Observing or creating emotion is not the only way to tell a story in photography. More often than not, introducing signifiers or symbols, in the form of props, can further (or change) the context of the story you are trying to tell.

Using the correct prop can translate more of your story to your viewer quicker than an expression, dressed up location or hired clothing. Don’t overlook the power of props to save time, energy and money in your photography.

Take this scene for a moment…

story of a lonely tree on a hill photo stories

Do you see a resolute and strong tree, outlasting all others?

Do you feel empowered by its stubbornness to exist in a barren landscape?

Keep those feelings in mind as you see the true photograph (with the original ‘props’). Now how do you feel…

Do you feel strong? Or now sorry for the withered and weak tree?

Has your feeling of empowerment now changed to anger?

story of a lonely tree on a hill photo stories

It can take a simple prop to set the message of the story. Therefore, consider adding in extra details like this to your photo’s story when you are wanting to create drama, conflict and debate. Use your earlier learning of ‘choosing an emotion’ to depict in order to select the right prop, symbol or signifier.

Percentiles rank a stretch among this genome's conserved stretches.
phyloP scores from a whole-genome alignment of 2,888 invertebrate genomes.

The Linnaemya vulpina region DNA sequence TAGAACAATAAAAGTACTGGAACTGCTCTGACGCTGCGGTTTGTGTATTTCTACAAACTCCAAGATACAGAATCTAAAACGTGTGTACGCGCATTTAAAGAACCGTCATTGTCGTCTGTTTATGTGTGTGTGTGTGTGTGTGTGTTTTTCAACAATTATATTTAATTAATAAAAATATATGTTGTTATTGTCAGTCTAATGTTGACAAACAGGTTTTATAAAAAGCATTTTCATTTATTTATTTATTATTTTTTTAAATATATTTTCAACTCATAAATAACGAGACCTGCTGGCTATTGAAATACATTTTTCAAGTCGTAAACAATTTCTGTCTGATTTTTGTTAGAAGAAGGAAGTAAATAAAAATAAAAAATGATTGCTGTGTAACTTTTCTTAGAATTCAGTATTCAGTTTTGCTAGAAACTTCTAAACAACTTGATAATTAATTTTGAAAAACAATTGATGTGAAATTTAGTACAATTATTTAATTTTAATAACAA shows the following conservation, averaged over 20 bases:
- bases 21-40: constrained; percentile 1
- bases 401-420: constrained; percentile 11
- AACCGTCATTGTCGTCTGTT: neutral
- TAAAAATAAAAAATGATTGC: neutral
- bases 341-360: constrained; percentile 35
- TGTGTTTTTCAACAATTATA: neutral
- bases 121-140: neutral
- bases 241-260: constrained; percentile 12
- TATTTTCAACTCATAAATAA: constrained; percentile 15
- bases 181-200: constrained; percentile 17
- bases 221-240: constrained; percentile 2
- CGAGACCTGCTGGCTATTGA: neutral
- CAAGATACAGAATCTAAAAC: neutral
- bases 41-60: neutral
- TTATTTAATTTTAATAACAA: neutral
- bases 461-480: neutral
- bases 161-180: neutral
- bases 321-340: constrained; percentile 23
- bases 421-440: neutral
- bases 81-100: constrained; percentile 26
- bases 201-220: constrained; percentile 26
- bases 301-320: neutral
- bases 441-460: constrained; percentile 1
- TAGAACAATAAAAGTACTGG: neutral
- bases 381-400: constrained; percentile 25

Here are a few top choices;









Sports Cars

Presents / Gifts

Unopened Boxes / Books




Fences / Barriers

Empty Chairs

Unfinished Meals

Damaged Flowers







Top Tip – Choosing the right colours on props and clothing is also important to continue that overall emotion in your photograph’s story. Refer to Module 9 of iPhotography Course and Module 7 (Section 1) and Module 13 (Section 3) of the Portrait Course for more training on creating a colour theme.

How to End your Story

Simply – you don’t. Every shot you take maybe a stand-alone photo story but it doesn’t have to be.

Once you are comfortable with building a story in a single frame try spreading it out over 3 or 4 to create a sequence of how that story develops. In the way that a movie is a series of stills played out at 24 frames per second, think of this as an opportunity to create a story with different chapters.

You’ll have to plan out what the story is in advance and then shoot each scene. If you want to upload your sequence to the iPhotography gallery then stitch them all together in a single frame in Photoshop or Pixlr. Here’s how: